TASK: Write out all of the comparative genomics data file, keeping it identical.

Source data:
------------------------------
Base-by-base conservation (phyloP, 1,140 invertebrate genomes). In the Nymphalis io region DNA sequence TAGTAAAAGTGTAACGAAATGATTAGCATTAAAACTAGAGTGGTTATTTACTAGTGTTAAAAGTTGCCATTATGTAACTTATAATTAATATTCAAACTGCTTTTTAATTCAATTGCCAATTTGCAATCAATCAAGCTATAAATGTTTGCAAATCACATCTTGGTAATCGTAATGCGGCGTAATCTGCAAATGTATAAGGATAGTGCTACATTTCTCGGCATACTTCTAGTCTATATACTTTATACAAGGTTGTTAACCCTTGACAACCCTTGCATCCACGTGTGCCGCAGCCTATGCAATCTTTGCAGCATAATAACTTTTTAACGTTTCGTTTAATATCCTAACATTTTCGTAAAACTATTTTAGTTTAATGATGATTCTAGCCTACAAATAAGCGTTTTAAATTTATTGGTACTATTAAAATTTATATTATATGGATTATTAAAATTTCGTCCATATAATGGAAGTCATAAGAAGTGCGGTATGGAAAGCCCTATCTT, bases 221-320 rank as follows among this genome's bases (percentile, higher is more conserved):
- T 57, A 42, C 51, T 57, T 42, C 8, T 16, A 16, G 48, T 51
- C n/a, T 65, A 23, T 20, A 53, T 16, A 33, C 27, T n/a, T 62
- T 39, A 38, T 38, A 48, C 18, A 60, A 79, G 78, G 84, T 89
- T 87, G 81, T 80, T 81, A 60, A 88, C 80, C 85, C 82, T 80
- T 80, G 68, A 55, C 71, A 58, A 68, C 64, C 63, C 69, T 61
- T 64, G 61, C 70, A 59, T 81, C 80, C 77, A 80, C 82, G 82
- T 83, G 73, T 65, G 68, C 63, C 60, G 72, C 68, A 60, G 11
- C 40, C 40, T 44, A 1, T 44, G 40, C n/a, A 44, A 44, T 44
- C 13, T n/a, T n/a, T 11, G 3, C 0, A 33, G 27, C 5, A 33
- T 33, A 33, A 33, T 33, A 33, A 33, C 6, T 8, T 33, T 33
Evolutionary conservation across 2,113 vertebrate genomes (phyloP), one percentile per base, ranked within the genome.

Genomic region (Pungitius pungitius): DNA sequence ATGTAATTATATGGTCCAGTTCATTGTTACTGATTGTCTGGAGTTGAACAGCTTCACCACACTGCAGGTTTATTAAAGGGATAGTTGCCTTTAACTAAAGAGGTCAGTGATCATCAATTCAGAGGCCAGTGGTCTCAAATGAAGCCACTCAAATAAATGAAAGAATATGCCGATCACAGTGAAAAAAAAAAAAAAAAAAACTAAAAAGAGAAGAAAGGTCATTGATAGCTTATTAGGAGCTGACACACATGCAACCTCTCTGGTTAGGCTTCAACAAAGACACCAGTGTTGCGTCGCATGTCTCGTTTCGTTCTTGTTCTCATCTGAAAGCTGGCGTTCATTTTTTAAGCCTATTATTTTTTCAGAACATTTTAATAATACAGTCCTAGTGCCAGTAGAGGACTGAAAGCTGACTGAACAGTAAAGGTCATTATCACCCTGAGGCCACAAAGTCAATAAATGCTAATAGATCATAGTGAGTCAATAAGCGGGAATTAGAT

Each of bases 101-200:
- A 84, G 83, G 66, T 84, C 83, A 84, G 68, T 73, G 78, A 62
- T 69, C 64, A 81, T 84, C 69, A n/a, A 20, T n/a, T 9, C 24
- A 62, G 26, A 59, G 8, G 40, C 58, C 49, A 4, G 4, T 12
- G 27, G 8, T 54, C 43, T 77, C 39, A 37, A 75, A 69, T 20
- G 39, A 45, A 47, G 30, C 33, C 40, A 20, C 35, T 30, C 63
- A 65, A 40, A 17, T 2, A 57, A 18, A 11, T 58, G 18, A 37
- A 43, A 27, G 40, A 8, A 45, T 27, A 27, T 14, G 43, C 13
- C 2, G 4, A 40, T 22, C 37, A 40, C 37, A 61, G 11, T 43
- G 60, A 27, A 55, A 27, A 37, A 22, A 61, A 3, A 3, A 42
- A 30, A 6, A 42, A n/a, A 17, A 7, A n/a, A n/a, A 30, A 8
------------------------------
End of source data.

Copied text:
Base-by-base conservation (phyloP, 1,140 invertebrate genomes). In the Nymphalis io region DNA sequence TAGTAAAAGTGTAACGAAATGATTAGCATTAAAACTAGAGTGGTTATTTACTAGTGTTAAAAGTTGCCATTATGTAACTTATAATTAATATTCAAACTGCTTTTTAATTCAATTGCCAATTTGCAATCAATCAAGCTATAAATGTTTGCAAATCACATCTTGGTAATCGTAATGCGGCGTAATCTGCAAATGTATAAGGATAGTGCTACATTTCTCGGCATACTTCTAGTCTATATACTTTATACAAGGTTGTTAACCCTTGACAACCCTTGCATCCACGTGTGCCGCAGCCTATGCAATCTTTGCAGCATAATAACTTTTTAACGTTTCGTTTAATATCCTAACATTTTCGTAAAACTATTTTAGTTTAATGATGATTCTAGCCTACAAATAAGCGTTTTAAATTTATTGGTACTATTAAAATTTATATTATATGGATTATTAAAATTTCGTCCATATAATGGAAGTCATAAGAAGTGCGGTATGGAAAGCCCTATCTT, bases 221-320 rank as follows among this genome's bases (percentile, higher is more conserved):
- T 57, A 42, C 51, T 57, T 42, C 8, T 16, A 16, G 48, T 51
- C n/a, T 65, A 23, T 20, A 53, T 16, A 33, C 27, T n/a, T 62
- T 39, A 38, T 38, A 48, C 18, A 60, A 79, G 78, G 84, T 89
- T 87, G 81, T 80, T 81, A 60, A 88, C 80, C 85, C 82, T 80
- T 80, G 68, A 55, C 71, A 58, A 68, C 64, C 63, C 69, T 61
- T 64, G 61, C 70, A 59, T 81, C 80, C 77, A 80, C 82, G 82
- T 83, G 73, T 65, G 68, C 63, C 60, G 72, C 68, A 60, G 11
- C 40, C 40, T 44, A 1, T 44, G 40, C n/a, A 44, A 44, T 44
- C 13, T n/a, T n/a, T 11, G 3, C 0, A 33, G 27, C 5, A 33
- T 33, A 33, A 33, T 33, A 33, A 33, C 6, T 8, T 33, T 33
Evolutionary conservation across 2,113 vertebrate genomes (phyloP), one percentile per base, ranked within the genome.

Genomic region (Pungitius pungitius): DNA sequence ATGTAATTATATGGTCCAGTTCATTGTTACTGATTGTCTGGAGTTGAACAGCTTCACCACACTGCAGGTTTATTAAAGGGATAGTTGCCTTTAACTAAAGAGGTCAGTGATCATCAATTCAGAGGCCAGTGGTCTCAAATGAAGCCACTCAAATAAATGAAAGAATATGCCGATCACAGTGAAAAAAAAAAAAAAAAAAACTAAAAAGAGAAGAAAGGTCATTGATAGCTTATTAGGAGCTGACACACATGCAACCTCTCTGGTTAGGCTTCAACAAAGACACCAGTGTTGCGTCGCATGTCTCGTTTCGTTCTTGTTCTCATCTGAAAGCTGGCGTTCATTTTTTAAGCCTATTATTTTTTCAGAACATTTTAATAATACAGTCCTAGTGCCAGTAGAGGACTGAAAGCTGACTGAACAGTAAAGGTCATTATCACCCTGAGGCCACAAAGTCAATAAATGCTAATAGATCATAGTGAGTCAATAAGCGGGAATTAGAT

Each of bases 101-200:
- A 84, G 83, G 66, T 84, C 83, A 84, G 68, T 73, G 78, A 62
- T 69, C 64, A 81, T 84, C 69, A n/a, A 20, T n/a, T 9, C 24
- A 62, G 26, A 59, G 8, G 40, C 58, C 49, A 4, G 4, T 12
- G 27, G 8, T 54, C 43, T 77, C 39, A 37, A 75, A 69, T 20
- G 39, A 45, A 47, G 30, C 33, C 40, A 20, C 35, T 30, C 63
- A 65, A 40, A 17, T 2, A 57, A 18, A 11, T 58, G 18, A 37
- A 43, A 27, G 40, A 8, A 45, T 27, A 27, T 14, G 43, C 13
- C 2, G 4, A 40, T 22, C 37, A 40, C 37, A 61, G 11, T 43
- G 60, A 27, A 55, A 27, A 37, A 22, A 61, A 3, A 3, A 42
- A 30, A 6, A 42, A n/a, A 17, A 7, A n/a, A n/a, A 30, A 8